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Vegan Fried Calamari | Washed Flour Seitan with Starch Water Batter

Yields1 Serving

Perfectly crispy with just the right amount of chew, this vegan fried calamari is made with washed flour seitan that is cooked in the flavors of the sea. The leftover starch water makes an excellent base for the batter, too!

 900 g bread flour (approximately 6 heavy cups), thoroughly washedIf using all purpose flour, add another 140g/1 cup
 630 ml water (2 2/3 cups)You may not need all of this, but if using AP flour you may need a little more.
 1 tsp salt
 Optional but recommended: About 4 Nori sheets to wrap the cooked seitan for more fishy flavor
 8 cups water
 ¼ cup Kombu flakes10g
 ¼ cup Wakame flakes10g
 3-4 cloves garlic, thinly sliced
 10 dried Shiitake mushroom caps20g
 1 tbsp salt
 1 tbsp lemon juice
Wheat Starch Batter
 1 ½ cups flour
 1 ½ tsp paprika
 1 tsp salt
 ½ tsp baking powder
 ½ tsp black pepper
 ½ tsp cayenne
 Optional: A couple sprinkles of oregano and/or dried parsley
 ½ cup leftover starch water, excess water drained off and stirred
 ½ cup plant milk
 1 tsp lemon juice
 grape seed and/or canola oil as needed
Flour Washing

Start by adding about 2 cups of water and mix it into your flour. If it's not forming into a dough, add a little more. It's easier to wash if it's a little bit sticky as opposed to dry and crumbly, but too much water can make it fall apart when washing. Make sure the water is fully incorporated. You can either knead it into a ball or simply let it rest in the bowl like this for 15 minutes. Then cover it with cool water and let it rest again for about an hour.


Wash that flour! If you're new to flour-washing, check out this step-by-step tutorial here. For this I washed almost thoroughly until the water was just a little hazy. Calamari is chewy and the goal is to recreate that texture by washing out most of the starch.


Once washed, drain your ball of gluten for about 20-30 minutes and give it a good wringing out to remove excess water. Then, either knead in the salt by hand, cut it in with kitchen scissors or knife, or use a food processor. Let it rest again at this point for another 20-30 minutes, or until the gluten is strong and you are able to stretch it far without breaking. While it's resting, add all of the broth ingredients into a slow cooker and start getting it heated up.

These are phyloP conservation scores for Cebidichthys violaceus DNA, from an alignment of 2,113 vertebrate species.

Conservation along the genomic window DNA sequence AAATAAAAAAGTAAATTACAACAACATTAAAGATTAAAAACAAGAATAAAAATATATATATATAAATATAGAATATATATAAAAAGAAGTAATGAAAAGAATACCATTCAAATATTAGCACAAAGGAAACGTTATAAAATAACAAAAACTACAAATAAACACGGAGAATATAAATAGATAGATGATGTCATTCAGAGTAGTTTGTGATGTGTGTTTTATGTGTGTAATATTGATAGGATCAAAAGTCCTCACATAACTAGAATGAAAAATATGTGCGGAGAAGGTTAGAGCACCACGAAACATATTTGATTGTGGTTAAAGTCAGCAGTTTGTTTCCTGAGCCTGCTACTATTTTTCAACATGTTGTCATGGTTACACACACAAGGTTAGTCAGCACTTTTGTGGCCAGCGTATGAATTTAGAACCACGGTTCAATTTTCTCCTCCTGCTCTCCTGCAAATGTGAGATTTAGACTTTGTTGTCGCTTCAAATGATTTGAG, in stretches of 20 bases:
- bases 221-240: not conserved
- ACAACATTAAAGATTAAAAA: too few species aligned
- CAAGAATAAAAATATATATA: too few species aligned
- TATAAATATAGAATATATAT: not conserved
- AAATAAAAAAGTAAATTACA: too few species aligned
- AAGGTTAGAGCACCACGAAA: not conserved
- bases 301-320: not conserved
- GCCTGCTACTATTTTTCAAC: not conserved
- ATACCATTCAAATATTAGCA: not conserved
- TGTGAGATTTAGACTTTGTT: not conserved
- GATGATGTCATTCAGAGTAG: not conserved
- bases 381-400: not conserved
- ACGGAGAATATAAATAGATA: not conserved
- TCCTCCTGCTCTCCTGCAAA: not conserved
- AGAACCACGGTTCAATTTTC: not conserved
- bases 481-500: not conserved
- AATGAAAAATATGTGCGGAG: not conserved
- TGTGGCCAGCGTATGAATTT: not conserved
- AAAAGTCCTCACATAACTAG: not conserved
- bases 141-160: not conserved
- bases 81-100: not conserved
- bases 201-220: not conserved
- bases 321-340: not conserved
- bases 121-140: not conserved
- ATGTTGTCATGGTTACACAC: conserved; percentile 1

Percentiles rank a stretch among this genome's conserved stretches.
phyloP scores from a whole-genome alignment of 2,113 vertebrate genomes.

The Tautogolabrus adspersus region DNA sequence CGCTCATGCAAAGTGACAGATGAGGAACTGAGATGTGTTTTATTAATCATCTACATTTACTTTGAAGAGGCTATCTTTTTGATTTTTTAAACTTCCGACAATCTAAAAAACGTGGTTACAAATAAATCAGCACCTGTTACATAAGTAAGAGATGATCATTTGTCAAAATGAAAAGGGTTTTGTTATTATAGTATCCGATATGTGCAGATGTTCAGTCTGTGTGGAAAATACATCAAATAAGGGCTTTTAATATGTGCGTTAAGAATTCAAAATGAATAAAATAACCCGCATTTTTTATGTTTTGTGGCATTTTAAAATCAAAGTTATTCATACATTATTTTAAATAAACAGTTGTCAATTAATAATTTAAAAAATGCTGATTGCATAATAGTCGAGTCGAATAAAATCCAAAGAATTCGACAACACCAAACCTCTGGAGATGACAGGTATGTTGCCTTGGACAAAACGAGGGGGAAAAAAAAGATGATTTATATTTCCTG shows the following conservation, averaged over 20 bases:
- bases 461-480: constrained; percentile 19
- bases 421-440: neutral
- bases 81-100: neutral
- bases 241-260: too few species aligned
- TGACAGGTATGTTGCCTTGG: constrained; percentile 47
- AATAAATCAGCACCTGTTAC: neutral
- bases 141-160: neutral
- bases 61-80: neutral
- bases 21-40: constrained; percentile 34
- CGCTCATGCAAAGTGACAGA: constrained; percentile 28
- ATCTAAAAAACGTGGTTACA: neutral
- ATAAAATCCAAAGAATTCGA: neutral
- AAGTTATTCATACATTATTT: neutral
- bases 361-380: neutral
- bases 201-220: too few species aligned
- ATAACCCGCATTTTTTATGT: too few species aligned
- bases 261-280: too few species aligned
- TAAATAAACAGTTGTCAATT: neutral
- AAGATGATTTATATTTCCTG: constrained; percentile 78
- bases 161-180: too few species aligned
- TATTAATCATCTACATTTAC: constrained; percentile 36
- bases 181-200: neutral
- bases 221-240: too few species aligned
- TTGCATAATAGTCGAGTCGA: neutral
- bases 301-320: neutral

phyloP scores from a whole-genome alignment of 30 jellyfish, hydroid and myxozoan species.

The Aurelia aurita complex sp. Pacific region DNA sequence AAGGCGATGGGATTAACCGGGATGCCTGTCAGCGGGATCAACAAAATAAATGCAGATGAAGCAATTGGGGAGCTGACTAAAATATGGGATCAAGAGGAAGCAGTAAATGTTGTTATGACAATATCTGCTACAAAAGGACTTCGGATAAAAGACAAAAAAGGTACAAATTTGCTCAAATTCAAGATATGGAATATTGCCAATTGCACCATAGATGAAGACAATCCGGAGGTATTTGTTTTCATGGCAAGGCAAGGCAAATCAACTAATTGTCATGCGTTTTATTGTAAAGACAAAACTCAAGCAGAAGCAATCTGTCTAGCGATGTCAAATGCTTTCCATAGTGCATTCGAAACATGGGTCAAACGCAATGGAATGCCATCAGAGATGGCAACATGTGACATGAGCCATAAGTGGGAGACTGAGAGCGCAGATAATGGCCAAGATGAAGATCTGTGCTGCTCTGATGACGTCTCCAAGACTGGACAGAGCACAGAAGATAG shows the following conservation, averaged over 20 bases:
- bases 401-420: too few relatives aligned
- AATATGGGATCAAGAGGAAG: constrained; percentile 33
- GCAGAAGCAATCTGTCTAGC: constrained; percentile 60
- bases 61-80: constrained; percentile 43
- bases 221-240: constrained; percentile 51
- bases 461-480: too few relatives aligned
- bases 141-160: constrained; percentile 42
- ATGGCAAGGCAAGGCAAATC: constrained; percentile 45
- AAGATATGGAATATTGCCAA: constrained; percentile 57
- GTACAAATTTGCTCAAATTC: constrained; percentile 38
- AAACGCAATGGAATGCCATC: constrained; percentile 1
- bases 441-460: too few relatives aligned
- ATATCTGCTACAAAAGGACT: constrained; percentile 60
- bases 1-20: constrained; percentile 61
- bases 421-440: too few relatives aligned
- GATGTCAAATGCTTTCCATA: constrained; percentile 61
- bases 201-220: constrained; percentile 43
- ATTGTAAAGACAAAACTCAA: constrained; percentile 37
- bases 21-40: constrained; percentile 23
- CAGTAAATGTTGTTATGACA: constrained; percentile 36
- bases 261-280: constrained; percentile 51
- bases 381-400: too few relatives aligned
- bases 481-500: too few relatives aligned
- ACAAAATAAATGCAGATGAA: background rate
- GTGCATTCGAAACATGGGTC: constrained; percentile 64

NOTE: If you don't have a slow cooker you can use a pot, just make sure the temperature doesn't get too hot while simmering. If you have a thermometer, the goal is to keep the broth at about 190F. This will be barely bubbling, and will ensure that the seitan does not get spongey as it cooks.


Stretch the gluten into a long, even mass, and cut it lengthwise in half. Then cut each half lengthwise again 2 more times, so you have 6 even strips. Hold the two sections of tube together in one hand, and starting at the top, insert the top of the gluten strip between the two tubes. Squeezing them together to hold the gluten in place, wrap it around the tubes, overlapping each time by about a third or halfway, stretching it out as you go. Once you have them all wrapped, let them rest again for another 20 minutes to give the gluten a chance to stick to itself and become more uniform. I squeezed the gluten onto the tubes after wrapping as well to help even it out and make sure there were no gaps. If you have any excess, you can make a new strip and wrap another set of tubes, or roll it into thin strings between your hands to make "tentacles."


Place the wrapped tubes in the hot broth and let them cook like this for about an hour, checking on them to make sure they're not sticking together and to ensure that the broth isn't too hot. You may notice some air bubbles forming in the seitan because of the tubes. This should not affect the texture, just pop them to make sure it cooks evenly.

NOTE: My slow cooker only took about an hour since I wrapped the gluten pretty thinly around the tubes. Some slow cookers may take longer and that can also vary depending on the thickness of your wrap. The gluten should feel firm when it is done, but as long as it isn't bubbling too hot, it can go longer without any problems.


Keeping the seitan in the broth, let it come to room temperature. Remove the tubes and rest in the fridge overnight in the broth. It will continue to firm up as it cools, as well as continue to absorb more fishy flavor. Once rested, pull the seitan out of the broth and drain off excess liquid on a cutting board. If using the nori sheets, each seitan roll should take about 1/2 of a sheet cut in half lengthwise. I rolled one up, then cut the excess, then rolled the next. If not using Nori, give the seitan an extra pat to dry off before battering.


In one bowl, whisk together all of the dry batter ingredients. In another, mix together the wet. Cut the calamari into 3/4-1" rings and dredge in the dry, then the wet, then back to the dry. Heat 3-4 inches of oil in a small cooking pot to around 350F. Test the temperature dropping in one calamari ring. If it bubbles up a lot and begins to float, it's ready. Working in batches, cook the calamari in the hot oil until golden brown, then drain on paper towels to remove excess oil. Serve with a spicy marinara or your favorite sauce, some lemon wedges and parsley for garnish, if desired.

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